Managed grazing involves carefully controlling livestock density and timing and intensity of grazing. Compared with conventional pasture practices, it can improve the health of grassland soils, sequestering carbon.
Managed grazing can sequester 13.72–20.92 gigatons of carbon dioxide by 2050. However, this does not reduce the 10 gigatons of methane that are emitted on that grazing land today. To achieve this level of sequestration, adoption of managed grazing practices would need to increase from 71.6 million hectares to 502.1–749.02 million hectares over 30 years. Lifetime net operational savings are US$604.53–935.41 billion on a US$31.73–49.14 billion initial investment.
Asner et al. (2004) reported that livestock grazing covers more than 3.3 billion hectares, or 25 percent of the world’s land area, making it humanity’s largest land use. Poor grazing practices have contributed to land degradation and loss of soil carbon. Managed grazing practices, on the other hand, can enhance net carbon sequestration and other aspects of soil and vegetation by controlling intensity and timing of grazing, enclosing grasslands to encourage resting, and/or adopting other grazing practices.
Project Drawdown defines managed grazing as strategically adjusting stocking rates, timing, and intensity of grazing to enhance carbon sequestration. This solution replaces conventional grazing on grasslands, including both pastures and rangelands.
Improved grazing can sequester 0.5–3 metric tons of carbon per acre. Ruminant-associated emissions of the greenhouse gases methane and nitrous oxide continue, but these are more than offset by sequestration until soil carbon saturation is achieved. We take the conservative assumption that greenhouse gas emissions do not change with conversion from conventional to managed grazing.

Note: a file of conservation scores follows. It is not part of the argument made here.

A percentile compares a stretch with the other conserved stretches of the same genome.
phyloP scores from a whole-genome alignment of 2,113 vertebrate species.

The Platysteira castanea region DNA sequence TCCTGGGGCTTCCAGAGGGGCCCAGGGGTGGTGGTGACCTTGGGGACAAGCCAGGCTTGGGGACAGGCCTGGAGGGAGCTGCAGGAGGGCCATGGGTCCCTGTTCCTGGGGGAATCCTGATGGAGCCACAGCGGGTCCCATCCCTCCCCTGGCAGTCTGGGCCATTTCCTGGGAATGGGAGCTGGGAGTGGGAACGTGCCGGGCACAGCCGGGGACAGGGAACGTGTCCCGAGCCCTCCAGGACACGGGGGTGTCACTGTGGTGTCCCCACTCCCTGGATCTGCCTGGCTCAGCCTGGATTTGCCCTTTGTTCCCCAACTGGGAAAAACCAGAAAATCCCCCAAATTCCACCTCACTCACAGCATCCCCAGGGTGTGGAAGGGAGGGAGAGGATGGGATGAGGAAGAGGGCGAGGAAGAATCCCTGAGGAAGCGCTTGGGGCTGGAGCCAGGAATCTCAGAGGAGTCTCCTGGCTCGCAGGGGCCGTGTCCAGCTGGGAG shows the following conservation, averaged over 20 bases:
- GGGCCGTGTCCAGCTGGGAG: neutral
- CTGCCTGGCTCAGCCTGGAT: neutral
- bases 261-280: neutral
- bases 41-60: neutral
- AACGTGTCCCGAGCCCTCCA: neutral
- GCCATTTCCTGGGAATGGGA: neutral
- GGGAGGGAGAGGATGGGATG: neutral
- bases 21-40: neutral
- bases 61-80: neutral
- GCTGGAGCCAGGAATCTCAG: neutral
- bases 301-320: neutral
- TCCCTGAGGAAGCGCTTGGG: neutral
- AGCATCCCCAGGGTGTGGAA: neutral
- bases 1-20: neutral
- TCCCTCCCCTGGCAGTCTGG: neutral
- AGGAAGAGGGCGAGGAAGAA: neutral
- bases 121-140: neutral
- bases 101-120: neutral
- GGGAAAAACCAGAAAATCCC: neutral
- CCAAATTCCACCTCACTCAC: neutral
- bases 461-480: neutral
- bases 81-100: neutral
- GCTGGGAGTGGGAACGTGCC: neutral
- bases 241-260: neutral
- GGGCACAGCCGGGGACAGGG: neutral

Total Land Area
To evaluate the extent to which a Food, Agriculture, and Land Use sector solution can reduce greenhouse gas emissions and sequester carbon, we need to identify the total land area available for that solution. To avoid double counting, we use an integration model that allocates land area among all Food, Agriculture, and Land Use sector solutions. This involves two steps. First, we classify the global land area into agro-ecological zones (AEZs) based on the land cover, soil quality, and slope, and assign AEZs to different thermal moisture regimes. We then classify the AEZs into “degraded” and “nondegraded.” Second, we allocate the solutions to AEZs, with the solution most suited to a given AEZ or sets of AEZs assigned first, followed by the second-most-suited solution, and so on. Because it’s hard to predict future changes, we assume the total land area remains constant. Total land area represents both the implementation and functional unit.
Total land area for managed grazing is 1.2 billion hectares, consisting of nondegraded grassland. Current adoption of managed grazing (defined as the amount of functional demand supplied in 2014) is estimated at 71.6 million hectares. This figure is the mean in million hectares of: 1) total reported adoption from the two leading holistic grazing nongovernmental organizations (NGOs), 2) the total certified organic grazing land as reported by two leading NGOs, and 3) the total of data points from five studies representing South America, Canada, the US, Australia, and China, which collectively account for 54 percent of global grazing land (FAOStat 2019).
We developed 10 custom adoption scenarios based on low, medium, and high regional and country-level estimates available in the literature and gathered through personal communication. The conservative adoption scenarios assume adoption through 2050, while some of the aggressive adoption scenarios consider an early peak adoption by 2030.
We calculated impacts of increased adoption of managed grazing from 2020 to 2050 by comparing two growth scenarios with a reference scenario in which the market share was fixed at current levels.
- Scenario 1: 479.39 million hectares are adopted (41 percent of the total available land area).